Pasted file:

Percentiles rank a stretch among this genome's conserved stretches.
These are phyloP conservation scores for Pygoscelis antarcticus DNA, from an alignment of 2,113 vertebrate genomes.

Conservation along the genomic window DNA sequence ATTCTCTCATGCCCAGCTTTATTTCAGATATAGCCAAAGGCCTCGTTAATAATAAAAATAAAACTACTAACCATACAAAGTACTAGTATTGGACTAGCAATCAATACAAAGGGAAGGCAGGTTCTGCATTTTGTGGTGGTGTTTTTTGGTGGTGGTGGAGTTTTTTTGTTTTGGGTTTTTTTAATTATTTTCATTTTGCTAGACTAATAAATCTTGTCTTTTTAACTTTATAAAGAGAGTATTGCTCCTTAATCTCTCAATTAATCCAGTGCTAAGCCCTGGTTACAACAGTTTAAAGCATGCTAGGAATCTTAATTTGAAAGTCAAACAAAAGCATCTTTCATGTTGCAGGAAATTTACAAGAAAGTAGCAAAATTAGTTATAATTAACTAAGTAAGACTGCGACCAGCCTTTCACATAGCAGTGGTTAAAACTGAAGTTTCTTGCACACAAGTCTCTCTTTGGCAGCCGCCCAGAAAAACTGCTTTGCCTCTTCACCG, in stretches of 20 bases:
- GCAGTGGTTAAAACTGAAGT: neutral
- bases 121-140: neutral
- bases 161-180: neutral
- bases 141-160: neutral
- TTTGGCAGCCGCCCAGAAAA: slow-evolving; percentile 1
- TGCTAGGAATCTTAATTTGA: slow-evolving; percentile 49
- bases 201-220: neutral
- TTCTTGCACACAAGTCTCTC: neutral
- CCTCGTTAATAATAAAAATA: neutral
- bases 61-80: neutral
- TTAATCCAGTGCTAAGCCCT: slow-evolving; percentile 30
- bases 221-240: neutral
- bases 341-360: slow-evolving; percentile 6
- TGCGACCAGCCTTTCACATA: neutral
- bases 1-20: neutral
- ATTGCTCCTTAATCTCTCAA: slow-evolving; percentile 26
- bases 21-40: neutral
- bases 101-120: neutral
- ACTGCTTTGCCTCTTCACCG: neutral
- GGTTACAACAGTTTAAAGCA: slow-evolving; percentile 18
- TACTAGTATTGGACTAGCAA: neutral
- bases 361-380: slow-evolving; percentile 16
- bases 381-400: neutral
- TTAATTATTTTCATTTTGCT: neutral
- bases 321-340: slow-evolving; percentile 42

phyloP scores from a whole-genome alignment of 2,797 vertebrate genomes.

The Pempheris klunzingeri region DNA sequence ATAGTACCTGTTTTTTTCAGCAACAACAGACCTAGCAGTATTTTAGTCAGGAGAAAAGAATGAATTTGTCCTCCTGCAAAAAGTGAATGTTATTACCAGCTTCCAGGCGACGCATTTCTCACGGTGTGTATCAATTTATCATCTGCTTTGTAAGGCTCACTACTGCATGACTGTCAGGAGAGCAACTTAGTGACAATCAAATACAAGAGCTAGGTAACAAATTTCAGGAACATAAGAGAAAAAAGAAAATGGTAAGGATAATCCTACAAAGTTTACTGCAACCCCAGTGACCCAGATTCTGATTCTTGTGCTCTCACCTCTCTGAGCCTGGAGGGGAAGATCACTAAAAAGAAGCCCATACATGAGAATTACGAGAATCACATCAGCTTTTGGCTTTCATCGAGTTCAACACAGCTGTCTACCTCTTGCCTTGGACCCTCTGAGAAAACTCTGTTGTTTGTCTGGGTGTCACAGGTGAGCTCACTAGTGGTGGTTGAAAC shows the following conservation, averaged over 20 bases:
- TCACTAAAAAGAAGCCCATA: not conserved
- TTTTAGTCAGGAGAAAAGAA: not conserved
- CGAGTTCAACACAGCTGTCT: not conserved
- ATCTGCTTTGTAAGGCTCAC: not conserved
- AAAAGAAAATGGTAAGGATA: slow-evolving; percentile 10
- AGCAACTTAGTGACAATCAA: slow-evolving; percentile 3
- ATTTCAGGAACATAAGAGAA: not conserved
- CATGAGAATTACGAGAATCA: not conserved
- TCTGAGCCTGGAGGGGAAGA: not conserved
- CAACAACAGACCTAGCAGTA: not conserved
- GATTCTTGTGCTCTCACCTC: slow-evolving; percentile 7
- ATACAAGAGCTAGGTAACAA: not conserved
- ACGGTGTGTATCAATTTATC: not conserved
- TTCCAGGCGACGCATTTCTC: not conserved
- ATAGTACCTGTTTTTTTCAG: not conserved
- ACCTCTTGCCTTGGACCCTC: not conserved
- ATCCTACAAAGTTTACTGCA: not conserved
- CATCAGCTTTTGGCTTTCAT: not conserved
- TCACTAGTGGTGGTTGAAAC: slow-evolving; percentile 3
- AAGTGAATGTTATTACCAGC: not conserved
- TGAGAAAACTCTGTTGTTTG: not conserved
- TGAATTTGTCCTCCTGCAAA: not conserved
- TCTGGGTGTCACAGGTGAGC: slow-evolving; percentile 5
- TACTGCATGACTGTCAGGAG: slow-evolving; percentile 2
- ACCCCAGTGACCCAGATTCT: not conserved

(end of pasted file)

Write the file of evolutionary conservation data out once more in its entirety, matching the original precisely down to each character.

Percentiles rank a stretch among this genome's conserved stretches.
These are phyloP conservation scores for Pygoscelis antarcticus DNA, from an alignment of 2,113 vertebrate genomes.

Conservation along the genomic window DNA sequence ATTCTCTCATGCCCAGCTTTATTTCAGATATAGCCAAAGGCCTCGTTAATAATAAAAATAAAACTACTAACCATACAAAGTACTAGTATTGGACTAGCAATCAATACAAAGGGAAGGCAGGTTCTGCATTTTGTGGTGGTGTTTTTTGGTGGTGGTGGAGTTTTTTTGTTTTGGGTTTTTTTAATTATTTTCATTTTGCTAGACTAATAAATCTTGTCTTTTTAACTTTATAAAGAGAGTATTGCTCCTTAATCTCTCAATTAATCCAGTGCTAAGCCCTGGTTACAACAGTTTAAAGCATGCTAGGAATCTTAATTTGAAAGTCAAACAAAAGCATCTTTCATGTTGCAGGAAATTTACAAGAAAGTAGCAAAATTAGTTATAATTAACTAAGTAAGACTGCGACCAGCCTTTCACATAGCAGTGGTTAAAACTGAAGTTTCTTGCACACAAGTCTCTCTTTGGCAGCCGCCCAGAAAAACTGCTTTGCCTCTTCACCG, in stretches of 20 bases:
- GCAGTGGTTAAAACTGAAGT: neutral
- bases 121-140: neutral
- bases 161-180: neutral
- bases 141-160: neutral
- TTTGGCAGCCGCCCAGAAAA: slow-evolving; percentile 1
- TGCTAGGAATCTTAATTTGA: slow-evolving; percentile 49
- bases 201-220: neutral
- TTCTTGCACACAAGTCTCTC: neutral
- CCTCGTTAATAATAAAAATA: neutral
- bases 61-80: neutral
- TTAATCCAGTGCTAAGCCCT: slow-evolving; percentile 30
- bases 221-240: neutral
- bases 341-360: slow-evolving; percentile 6
- TGCGACCAGCCTTTCACATA: neutral
- bases 1-20: neutral
- ATTGCTCCTTAATCTCTCAA: slow-evolving; percentile 26
- bases 21-40: neutral
- bases 101-120: neutral
- ACTGCTTTGCCTCTTCACCG: neutral
- GGTTACAACAGTTTAAAGCA: slow-evolving; percentile 18
- TACTAGTATTGGACTAGCAA: neutral
- bases 361-380: slow-evolving; percentile 16
- bases 381-400: neutral
- TTAATTATTTTCATTTTGCT: neutral
- bases 321-340: slow-evolving; percentile 42

phyloP scores from a whole-genome alignment of 2,797 vertebrate genomes.

The Pempheris klunzingeri region DNA sequence ATAGTACCTGTTTTTTTCAGCAACAACAGACCTAGCAGTATTTTAGTCAGGAGAAAAGAATGAATTTGTCCTCCTGCAAAAAGTGAATGTTATTACCAGCTTCCAGGCGACGCATTTCTCACGGTGTGTATCAATTTATCATCTGCTTTGTAAGGCTCACTACTGCATGACTGTCAGGAGAGCAACTTAGTGACAATCAAATACAAGAGCTAGGTAACAAATTTCAGGAACATAAGAGAAAAAAGAAAATGGTAAGGATAATCCTACAAAGTTTACTGCAACCCCAGTGACCCAGATTCTGATTCTTGTGCTCTCACCTCTCTGAGCCTGGAGGGGAAGATCACTAAAAAGAAGCCCATACATGAGAATTACGAGAATCACATCAGCTTTTGGCTTTCATCGAGTTCAACACAGCTGTCTACCTCTTGCCTTGGACCCTCTGAGAAAACTCTGTTGTTTGTCTGGGTGTCACAGGTGAGCTCACTAGTGGTGGTTGAAAC shows the following conservation, averaged over 20 bases:
- TCACTAAAAAGAAGCCCATA: not conserved
- TTTTAGTCAGGAGAAAAGAA: not conserved
- CGAGTTCAACACAGCTGTCT: not conserved
- ATCTGCTTTGTAAGGCTCAC: not conserved
- AAAAGAAAATGGTAAGGATA: slow-evolving; percentile 10
- AGCAACTTAGTGACAATCAA: slow-evolving; percentile 3
- ATTTCAGGAACATAAGAGAA: not conserved
- CATGAGAATTACGAGAATCA: not conserved
- TCTGAGCCTGGAGGGGAAGA: not conserved
- CAACAACAGACCTAGCAGTA: not conserved
- GATTCTTGTGCTCTCACCTC: slow-evolving; percentile 7
- ATACAAGAGCTAGGTAACAA: not conserved
- ACGGTGTGTATCAATTTATC: not conserved
- TTCCAGGCGACGCATTTCTC: not conserved
- ATAGTACCTGTTTTTTTCAG: not conserved
- ACCTCTTGCCTTGGACCCTC: not conserved
- ATCCTACAAAGTTTACTGCA: not conserved
- CATCAGCTTTTGGCTTTCAT: not conserved
- TCACTAGTGGTGGTTGAAAC: slow-evolving; percentile 3
- AAGTGAATGTTATTACCAGC: not conserved
- TGAGAAAACTCTGTTGTTTG: not conserved
- TGAATTTGTCCTCCTGCAAA: not conserved
- TCTGGGTGTCACAGGTGAGC: slow-evolving; percentile 5
- TACTGCATGACTGTCAGGAG: slow-evolving; percentile 2
- ACCCCAGTGACCCAGATTCT: not conserved